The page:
The MDT XRS Chassis system combines a traditional rifle stock form-factor with the features and modularity of a chassis. The MDT XRS chassis system is perfect for general precision work, PRS/NRL competition, and hunting. MDT launched the XRS Chassis system at the 2020 SHOT Show, and I knew that sooner or later, I would be running around the forests and high deserts of New Mexico with one in pursuit of game. Fast forward to the Fall of 2020, and I found myself prepping for a mule deer hunt in the Lincoln National Forest. I would be building a deer rifle around the XRS chassis and using it for most of my hunting. In my opinion, the XRS Chassis is the Best hunting chassis currently available.
For the build, I used a Remington 700 SPS Tactical AAC-SD barreled action chambered in 6.5 Creedmoor. I left the trigger stock. Although the barrel is threaded, I did not add a muzzle brake, both because recoil in this system is mild and because I did not want to contend with added noise. After mating the Remington 700 to the XRS chassis, I added a Harris bipod and a BCMGUNFIGHTER™ MCMR-SM Quick Detachable Sling Mount to accommodate a rifle sling. Taking advantage of M-LOK slots on the bottom of the handguard, I attached the 3.3-inch MDT M-LOK ARCA rail section. This accessory allows me to quickly attach to a tripod if I need to get stable on rough terrain. For magazines, I chose the AICS short action 5-round MDT Metal Magazine. These magazines are tough-as-nails and insanely reliable. For ammunition, I chose Hornady 143 ELD-X.
For an optic, I chose a 4.5-30x56 Athlon ARES ETR with a gridded MIL reticle. The Athlon ARES ETR is a large scope, so I was concerned that I might be taking "too much scope" into the woods, considering its weight and magnification range. Once in the field, I was grateful for the extra magnification. For rings, I chose the MDT Premier Scope Rings. I have had these on my class rifles since they came out, and after a half-dozen classes and thousands of rounds, I have never had a problem with these rings.
Due to my crazy work schedule, I assembled the rifle the day before my hunt, packed my gear, worked a full day, picked up my best friend Mark, and headed South. We stopped at the family ranch to zero the rifle. By the time we got there, it was dark. We set up a cardboard target, and with the help of a Surefire flashlight and my Toyota 4Runners headlights, got to work.
After bore sighting, I fired three rounds at the center of the target. The 30-power magnification negated the need for a spotting scope. Through the scope, I saw a nice tight group several inches from the target's bullseye. I made some adjustments, fired another three rounds, and was zeroed. My last 3-round group was under 1/2 inch. I measured velocity via a Magneto speed chronograph and updated my Kestrel 5700. We set up a 10-inch steel gong, illuminated it with my Surefire (safely protected from bullets and fragmentation by a large rock), then set up on the 600-yard line to confirm data. I proned out and consulted my Kestrel. My hold for 600 yards was 3.9 MILS. Holding 4 MILS in the reticle, I fired a single shot and observed a center hit on the steel gong. Done. We packed up our gear and drove to Capitan, New Mexico, to rest and prep for the hunt.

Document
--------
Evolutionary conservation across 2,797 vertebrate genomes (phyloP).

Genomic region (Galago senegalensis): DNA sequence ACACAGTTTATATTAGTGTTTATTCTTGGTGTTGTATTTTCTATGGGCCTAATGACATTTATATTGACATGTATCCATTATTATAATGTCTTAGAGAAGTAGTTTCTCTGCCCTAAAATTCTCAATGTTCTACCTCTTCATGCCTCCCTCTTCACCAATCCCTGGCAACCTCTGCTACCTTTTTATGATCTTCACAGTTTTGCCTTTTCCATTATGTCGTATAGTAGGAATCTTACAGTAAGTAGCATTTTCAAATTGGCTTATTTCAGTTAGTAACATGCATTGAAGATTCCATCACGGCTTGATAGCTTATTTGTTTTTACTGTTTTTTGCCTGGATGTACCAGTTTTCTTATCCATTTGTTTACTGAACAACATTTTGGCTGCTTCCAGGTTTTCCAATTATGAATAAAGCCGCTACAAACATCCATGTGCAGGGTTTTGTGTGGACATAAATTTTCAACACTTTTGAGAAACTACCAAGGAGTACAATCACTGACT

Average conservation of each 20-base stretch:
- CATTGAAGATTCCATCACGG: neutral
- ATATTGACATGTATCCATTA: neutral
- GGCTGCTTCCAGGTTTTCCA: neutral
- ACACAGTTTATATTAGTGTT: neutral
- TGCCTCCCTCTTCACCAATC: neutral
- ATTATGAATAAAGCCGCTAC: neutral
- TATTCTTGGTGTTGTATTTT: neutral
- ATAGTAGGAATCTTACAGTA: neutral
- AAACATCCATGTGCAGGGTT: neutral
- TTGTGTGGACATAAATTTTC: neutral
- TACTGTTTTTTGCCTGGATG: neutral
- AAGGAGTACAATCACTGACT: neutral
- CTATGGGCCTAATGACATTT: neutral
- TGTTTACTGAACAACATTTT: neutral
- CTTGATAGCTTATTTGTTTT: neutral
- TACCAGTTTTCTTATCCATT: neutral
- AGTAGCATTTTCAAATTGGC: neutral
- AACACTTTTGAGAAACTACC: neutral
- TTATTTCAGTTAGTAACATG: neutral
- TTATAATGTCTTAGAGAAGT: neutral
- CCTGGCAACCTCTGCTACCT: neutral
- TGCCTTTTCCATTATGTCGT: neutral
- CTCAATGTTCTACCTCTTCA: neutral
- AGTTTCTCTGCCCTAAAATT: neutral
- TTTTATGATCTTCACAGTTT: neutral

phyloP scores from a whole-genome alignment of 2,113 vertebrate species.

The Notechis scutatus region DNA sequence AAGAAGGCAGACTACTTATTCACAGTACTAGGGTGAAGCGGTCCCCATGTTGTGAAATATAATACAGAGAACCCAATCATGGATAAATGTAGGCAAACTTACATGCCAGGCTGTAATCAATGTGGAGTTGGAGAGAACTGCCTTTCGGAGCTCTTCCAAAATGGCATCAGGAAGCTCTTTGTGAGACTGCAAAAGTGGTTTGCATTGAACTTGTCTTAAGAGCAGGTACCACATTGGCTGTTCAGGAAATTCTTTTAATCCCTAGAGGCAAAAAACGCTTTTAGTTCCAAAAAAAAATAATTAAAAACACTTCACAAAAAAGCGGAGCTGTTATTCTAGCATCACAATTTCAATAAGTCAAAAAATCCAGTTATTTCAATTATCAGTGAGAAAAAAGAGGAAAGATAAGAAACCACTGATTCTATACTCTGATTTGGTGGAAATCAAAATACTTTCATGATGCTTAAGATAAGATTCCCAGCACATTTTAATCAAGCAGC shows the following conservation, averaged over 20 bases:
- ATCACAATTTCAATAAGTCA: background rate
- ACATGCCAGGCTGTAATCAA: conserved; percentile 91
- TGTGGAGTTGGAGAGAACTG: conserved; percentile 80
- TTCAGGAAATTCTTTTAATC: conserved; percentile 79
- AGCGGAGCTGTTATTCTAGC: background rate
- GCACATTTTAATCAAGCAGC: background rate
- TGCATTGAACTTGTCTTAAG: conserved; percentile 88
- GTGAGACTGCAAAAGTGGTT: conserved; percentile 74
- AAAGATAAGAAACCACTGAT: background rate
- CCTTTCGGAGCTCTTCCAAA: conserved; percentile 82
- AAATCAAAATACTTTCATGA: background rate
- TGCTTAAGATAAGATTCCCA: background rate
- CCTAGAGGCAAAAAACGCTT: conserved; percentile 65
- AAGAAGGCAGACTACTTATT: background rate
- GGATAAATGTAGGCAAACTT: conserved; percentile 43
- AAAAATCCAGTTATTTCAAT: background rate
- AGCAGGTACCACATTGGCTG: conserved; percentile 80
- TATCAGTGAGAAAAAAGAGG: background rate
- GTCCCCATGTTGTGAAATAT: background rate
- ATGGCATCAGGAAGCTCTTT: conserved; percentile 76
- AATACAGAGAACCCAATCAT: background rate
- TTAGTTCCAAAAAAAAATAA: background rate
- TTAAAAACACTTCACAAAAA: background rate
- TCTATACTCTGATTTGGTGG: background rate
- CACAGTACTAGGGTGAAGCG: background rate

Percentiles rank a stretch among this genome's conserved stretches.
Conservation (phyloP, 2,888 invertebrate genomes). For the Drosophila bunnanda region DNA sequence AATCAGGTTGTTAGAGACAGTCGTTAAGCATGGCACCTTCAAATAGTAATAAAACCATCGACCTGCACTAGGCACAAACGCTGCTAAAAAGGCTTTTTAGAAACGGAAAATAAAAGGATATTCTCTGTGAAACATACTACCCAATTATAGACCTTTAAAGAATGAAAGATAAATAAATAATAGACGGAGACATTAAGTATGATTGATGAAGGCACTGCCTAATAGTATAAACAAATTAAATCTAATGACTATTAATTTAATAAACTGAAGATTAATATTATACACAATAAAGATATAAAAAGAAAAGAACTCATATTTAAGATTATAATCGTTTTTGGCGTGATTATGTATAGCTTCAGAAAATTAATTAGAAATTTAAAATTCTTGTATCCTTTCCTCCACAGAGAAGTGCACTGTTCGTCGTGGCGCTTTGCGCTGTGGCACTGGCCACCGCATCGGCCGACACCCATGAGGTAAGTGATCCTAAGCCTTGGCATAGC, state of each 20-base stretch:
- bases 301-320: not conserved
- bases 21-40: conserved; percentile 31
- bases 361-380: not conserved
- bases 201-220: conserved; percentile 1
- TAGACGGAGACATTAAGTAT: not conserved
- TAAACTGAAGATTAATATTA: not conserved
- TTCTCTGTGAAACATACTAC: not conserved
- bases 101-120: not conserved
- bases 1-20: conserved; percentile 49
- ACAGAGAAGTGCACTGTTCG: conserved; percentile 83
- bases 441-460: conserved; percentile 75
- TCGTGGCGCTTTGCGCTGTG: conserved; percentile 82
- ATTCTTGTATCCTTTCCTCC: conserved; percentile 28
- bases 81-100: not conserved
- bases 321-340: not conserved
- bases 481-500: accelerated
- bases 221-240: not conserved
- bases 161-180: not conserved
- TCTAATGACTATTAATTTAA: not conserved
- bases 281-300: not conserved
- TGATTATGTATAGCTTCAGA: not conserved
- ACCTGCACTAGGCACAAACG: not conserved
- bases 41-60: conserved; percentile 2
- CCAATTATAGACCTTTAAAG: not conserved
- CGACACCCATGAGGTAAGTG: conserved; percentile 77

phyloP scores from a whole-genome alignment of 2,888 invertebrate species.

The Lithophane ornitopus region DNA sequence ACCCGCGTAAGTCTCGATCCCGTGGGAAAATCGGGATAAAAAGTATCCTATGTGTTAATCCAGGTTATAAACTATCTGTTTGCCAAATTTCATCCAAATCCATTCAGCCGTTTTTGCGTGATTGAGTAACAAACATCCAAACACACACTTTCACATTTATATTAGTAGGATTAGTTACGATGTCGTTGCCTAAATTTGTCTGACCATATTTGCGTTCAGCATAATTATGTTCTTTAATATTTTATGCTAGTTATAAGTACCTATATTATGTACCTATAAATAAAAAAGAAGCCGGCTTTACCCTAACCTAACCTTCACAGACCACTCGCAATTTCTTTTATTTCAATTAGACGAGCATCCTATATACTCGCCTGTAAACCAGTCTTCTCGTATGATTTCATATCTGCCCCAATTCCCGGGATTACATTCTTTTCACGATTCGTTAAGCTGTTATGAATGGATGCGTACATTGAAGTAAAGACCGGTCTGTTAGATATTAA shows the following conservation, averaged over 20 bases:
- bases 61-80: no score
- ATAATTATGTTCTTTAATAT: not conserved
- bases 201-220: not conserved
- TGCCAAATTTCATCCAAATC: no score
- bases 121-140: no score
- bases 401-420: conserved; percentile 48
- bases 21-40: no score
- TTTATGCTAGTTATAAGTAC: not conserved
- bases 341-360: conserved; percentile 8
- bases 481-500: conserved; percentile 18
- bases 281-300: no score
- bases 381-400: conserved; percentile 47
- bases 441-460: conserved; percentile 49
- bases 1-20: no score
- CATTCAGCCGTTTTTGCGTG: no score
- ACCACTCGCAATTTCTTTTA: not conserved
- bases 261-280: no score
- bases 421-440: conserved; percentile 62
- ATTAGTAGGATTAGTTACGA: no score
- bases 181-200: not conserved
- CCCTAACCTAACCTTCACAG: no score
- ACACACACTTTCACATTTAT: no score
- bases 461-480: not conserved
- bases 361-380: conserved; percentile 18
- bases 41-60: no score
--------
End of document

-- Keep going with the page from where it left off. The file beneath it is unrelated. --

We arose at 4 AM, made some coffee, packed our gear, and headed out. We drove to a canyon that my family has been hunting for several hundred years, parked, exited the vehicle without making noise, and crossed a barbed wire fence into the National Forest. We waited until legal shooting hours, then slowly started working along the rim of a canyon that ran North and South. We stayed on the East side of the canyon because the rising sun would illuminate the West side, making it hard for animals to see us as we picked our way along the shadowy East side of the canyon wall.
I had water, water filter, knives, game bags, snacks, extra clothing, fire kit, med kit, tourniquet, and a lightweight carbon fiber tripod in my pack. Around my neck, I had a range finder on a lanyard and some binoculars. My rifle was slung on my body, across my chest with the muzzle pointed down.
We slowly worked North. Mark and I decided to split up. He would head to the bottom of the canyon and slowly walk up in hopes that he would flush a deer out. I would stay on the high side of the canyon, and we would generally move North until we hunted the entirety of the canyon, then jump over to an adjacent canyon and repeat the process. We would stay in contact with each other and communicate via hand signals.